Kohima, March 6: In the hill states of Meghalaya and Nagaland, post-election developments have become more interesting exposing the intricacies of politics in the Northeast region. Like in Meghalaya, in Nagaland too, the party with maximum seats will not be a part of the government formation. In Meghalaya, the Congress got the maximum seats (21 in the 60-member Assembly) in the recently held elections. In Nagaland, the Naga People's Front (NPF) has emerged as the single largest party with 27 seats in the 60-member Assembly. However, the NPF is unlikely to be a part of the government formation in Nagaland. Similarly, in Meghalaya, the National People's Party (NPP) with the Bharatiya Janata Party (BJP) and other regional parties are forming the government.
On Monday, the BJP, which has won 12 seats in the Nagaland Assembly elections, has declared that it will back the Nationalist Democratic Progressive Party (NDPP) with 17 seats in the government formation in the state. In the Nagaland elections, the results of which were declared on Saturday, two seats went to the National People's Party (NPP), and one each to the Janata Dal (United) (JD-(U)) and Independent. The elections in Meghalaya, Nagaland and Tripura were held in February. While in Tripura, the BJP got a clear mandate to rule the state with 35 seats, in Nagaland and Meghalaya, no party single-handedly crossed the magic mark of 31 to stake claim to form the next government in the hill states.
The BJP was earlier in alliance with the NPF. Before the elections, the BJP forged an alliance with the Neiphiu Rio-led NDPP to fight polls. However, the BJP continued its support to the previous NPF government in the state till the other day. Now, the NPF is not ready to break its ties with the BJP and insists that it will form the government with the saffron party in Nagaland, once again. Thus Nagaland's incumbent Chief Minister TR Zeliang from the NPF is yet to resign from his post.
On Monday, the BJP stated that it would form the government in Nagaland with its pre-poll alliance partner NDPP and ruled out extending support to its 15-year-old ally NPF, which has emerged as the single largest party in the Assembly polls. After meeting NDPP leader Rio in Kohima, BJP leader and Assam Finance Minister Himanta Biswa Sarma told reporters that his party was no longer in alliance with the NPF that had been in power in the state since 2008.
"We will go with the NDPP," Sarma said. He also advised incumbent CM Zeliang to "resign gracefully respecting democratic norms". Commenting on Sarma's statement, the NPF said it was a "unilateral decision" of the BJP. Stating that the resolution of the Naga political issue was the top priority of the NPF, party spokesperson Achumbemo Kikon told PTI, "In the interest of the peace process, the NPF had decided to reaffirm the alliance with the BJP and we want to continue the alliance."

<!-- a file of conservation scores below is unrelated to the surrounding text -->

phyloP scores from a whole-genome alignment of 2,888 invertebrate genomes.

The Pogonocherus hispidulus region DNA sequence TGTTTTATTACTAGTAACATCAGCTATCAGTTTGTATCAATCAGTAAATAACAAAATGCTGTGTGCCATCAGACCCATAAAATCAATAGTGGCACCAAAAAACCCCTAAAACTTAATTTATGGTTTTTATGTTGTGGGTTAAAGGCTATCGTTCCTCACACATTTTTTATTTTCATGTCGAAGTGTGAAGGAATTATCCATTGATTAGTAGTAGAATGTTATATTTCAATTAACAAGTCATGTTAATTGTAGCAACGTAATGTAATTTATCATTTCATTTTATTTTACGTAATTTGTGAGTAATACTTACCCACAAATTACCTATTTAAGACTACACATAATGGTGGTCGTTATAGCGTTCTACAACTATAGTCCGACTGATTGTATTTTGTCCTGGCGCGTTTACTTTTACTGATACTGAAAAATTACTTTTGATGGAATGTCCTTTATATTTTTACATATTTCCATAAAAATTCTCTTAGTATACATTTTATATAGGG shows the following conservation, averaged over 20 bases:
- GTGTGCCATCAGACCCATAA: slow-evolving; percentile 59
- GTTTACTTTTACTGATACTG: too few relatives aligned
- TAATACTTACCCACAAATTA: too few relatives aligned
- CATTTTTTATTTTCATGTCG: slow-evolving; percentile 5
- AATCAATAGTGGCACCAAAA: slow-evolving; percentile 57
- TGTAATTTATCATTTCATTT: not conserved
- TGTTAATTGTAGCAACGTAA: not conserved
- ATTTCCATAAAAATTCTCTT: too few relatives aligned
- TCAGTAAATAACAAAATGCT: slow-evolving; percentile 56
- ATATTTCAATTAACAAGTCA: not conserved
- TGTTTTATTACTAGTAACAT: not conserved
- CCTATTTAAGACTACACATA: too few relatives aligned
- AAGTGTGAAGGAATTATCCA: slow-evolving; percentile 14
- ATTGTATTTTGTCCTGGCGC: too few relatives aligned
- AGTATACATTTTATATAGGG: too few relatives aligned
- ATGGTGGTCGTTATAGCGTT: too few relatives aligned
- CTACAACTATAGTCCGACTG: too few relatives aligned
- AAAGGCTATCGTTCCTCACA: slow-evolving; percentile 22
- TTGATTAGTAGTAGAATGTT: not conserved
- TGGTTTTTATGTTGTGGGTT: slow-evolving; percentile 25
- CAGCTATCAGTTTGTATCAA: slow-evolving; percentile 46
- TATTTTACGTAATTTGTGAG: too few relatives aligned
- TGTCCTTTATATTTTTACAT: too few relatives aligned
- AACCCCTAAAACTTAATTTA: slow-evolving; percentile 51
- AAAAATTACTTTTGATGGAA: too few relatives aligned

He added that the NPF has won 27 seats and combined with the 12 seats won by the BJP, "We will be able to provide a stable and strong government to the people of the state." Asked whether the BJP's decision to sever ties with the NPF would impact their relationship in Manipur, where four NPF legislators are a part of the BJP government, Kikon said, "The NPF will have to revisit the decision".
Kikon said the incumbent CM Zeliang is in close touch with the BJP high command and "we still hope good sense will prevail on the BJP leaders". He said the mandate of the Naga people in electing 27 NPF candidates is a clear indication that Nagas prefer and support the leadership of Zeliang over Rio as the NDPP had won only 17 seats.
"Being a national party, if the BJP does not consider the possibility of providing a stable and strong government by continuing the alliance with the NPF, it is up to them," the NPF spokesperson said. Sarma, however, said, "We cannot go back to the NPF as we had gone to the people in the Assembly election with the pre-poll alliance with the NDPP."
On Sunday, both Rio and Zeliang had met Governor PB Acharya and claimed to have the support of the majority of MLAs. Acharya had told reporters that Rio and Zeliang have claimed to have majority support, but "I have not invited anyone to form the government as of now. I have given them 48 hours to submit the signatures of the elected members supporting them".
"As the constitutional head, my duty is to see who has the majority and call him to form the new government. Whoever brings the signatures of more than 30 elected members I will accept," he had stated.
Amid all these tussles between the NPF and the NDPP, the political situation in Nagaland remains uncertain.